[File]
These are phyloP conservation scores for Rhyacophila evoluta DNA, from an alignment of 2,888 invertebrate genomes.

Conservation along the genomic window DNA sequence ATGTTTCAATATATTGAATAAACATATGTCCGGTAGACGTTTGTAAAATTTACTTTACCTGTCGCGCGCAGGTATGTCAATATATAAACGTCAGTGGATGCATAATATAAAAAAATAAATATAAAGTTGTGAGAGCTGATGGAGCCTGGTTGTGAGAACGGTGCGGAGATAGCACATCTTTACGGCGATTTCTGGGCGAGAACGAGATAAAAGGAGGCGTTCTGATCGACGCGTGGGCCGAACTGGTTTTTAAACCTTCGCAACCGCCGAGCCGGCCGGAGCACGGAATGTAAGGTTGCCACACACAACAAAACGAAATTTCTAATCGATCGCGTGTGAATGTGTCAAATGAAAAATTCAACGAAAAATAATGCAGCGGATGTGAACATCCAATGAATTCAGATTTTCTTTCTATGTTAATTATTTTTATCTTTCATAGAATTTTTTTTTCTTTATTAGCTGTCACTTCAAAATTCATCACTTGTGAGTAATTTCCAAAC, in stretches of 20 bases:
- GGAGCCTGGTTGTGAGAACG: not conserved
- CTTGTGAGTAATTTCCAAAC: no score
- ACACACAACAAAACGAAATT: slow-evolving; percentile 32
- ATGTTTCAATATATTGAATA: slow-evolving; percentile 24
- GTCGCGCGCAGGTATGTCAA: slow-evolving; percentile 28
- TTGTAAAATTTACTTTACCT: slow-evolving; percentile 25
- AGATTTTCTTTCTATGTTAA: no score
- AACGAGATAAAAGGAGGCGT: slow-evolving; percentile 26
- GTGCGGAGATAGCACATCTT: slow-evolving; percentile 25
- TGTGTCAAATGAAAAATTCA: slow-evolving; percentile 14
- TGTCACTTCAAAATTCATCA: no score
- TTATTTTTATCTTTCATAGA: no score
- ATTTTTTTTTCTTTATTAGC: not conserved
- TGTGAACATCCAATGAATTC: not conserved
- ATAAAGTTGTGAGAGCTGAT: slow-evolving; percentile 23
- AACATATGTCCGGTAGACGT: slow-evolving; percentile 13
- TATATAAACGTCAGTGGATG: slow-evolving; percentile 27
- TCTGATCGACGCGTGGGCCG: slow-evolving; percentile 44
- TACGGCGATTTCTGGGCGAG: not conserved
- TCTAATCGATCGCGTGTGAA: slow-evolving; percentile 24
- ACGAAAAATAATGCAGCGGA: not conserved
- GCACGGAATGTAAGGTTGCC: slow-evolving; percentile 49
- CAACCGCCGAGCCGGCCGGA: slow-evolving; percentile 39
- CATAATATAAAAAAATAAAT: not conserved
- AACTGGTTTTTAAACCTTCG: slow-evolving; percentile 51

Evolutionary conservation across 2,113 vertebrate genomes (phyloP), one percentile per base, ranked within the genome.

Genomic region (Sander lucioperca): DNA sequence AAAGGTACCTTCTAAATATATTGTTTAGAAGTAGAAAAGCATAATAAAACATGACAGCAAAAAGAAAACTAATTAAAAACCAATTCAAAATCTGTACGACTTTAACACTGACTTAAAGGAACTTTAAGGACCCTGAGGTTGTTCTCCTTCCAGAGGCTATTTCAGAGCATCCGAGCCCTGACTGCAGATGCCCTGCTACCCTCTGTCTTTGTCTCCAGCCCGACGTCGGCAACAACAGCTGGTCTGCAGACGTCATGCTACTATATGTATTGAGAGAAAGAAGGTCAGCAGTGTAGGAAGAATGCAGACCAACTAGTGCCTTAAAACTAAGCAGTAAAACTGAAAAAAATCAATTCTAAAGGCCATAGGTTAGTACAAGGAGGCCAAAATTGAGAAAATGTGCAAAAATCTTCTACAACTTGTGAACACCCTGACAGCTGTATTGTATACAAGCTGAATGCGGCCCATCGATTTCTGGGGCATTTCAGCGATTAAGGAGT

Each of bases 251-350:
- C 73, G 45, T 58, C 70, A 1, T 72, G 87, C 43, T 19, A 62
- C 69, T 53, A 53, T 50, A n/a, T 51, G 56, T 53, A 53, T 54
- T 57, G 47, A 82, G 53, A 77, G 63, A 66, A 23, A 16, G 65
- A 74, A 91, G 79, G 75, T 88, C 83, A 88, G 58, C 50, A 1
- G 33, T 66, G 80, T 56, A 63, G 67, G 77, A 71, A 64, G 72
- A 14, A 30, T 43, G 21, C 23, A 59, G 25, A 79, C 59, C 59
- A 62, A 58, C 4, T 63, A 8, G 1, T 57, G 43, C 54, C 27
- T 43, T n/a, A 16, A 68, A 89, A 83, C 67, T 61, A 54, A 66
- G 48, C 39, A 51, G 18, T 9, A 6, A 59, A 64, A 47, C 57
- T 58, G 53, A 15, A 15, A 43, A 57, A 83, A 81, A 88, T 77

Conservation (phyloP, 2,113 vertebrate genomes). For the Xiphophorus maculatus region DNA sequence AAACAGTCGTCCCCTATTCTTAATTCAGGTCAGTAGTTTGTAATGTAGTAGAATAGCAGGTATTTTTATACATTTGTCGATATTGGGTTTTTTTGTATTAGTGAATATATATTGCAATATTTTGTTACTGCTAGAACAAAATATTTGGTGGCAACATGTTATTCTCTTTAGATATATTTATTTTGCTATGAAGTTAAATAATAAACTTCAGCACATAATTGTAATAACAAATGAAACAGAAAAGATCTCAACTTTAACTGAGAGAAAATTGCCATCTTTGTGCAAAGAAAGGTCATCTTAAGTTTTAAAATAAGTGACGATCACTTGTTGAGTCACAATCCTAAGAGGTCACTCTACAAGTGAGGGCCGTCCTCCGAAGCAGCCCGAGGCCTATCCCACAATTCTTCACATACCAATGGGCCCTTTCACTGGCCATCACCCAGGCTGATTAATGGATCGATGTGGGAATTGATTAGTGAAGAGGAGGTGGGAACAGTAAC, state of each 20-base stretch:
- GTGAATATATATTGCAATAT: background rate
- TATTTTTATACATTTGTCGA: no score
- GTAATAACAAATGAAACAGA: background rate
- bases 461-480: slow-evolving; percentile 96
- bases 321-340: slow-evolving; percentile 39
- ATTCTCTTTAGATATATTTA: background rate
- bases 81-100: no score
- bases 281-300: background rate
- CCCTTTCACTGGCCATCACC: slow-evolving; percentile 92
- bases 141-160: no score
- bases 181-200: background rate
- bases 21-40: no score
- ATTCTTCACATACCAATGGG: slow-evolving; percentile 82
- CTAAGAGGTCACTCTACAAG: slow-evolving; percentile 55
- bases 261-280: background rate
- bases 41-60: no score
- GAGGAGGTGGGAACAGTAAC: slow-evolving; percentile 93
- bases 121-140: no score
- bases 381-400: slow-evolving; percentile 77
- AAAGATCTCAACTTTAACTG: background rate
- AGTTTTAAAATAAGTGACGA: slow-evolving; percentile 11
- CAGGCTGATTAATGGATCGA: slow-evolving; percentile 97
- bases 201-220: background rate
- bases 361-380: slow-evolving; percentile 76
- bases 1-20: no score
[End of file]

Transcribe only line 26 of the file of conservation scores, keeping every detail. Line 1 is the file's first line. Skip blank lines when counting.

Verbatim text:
- CATAATATAAAAAAATAAAT: not conserved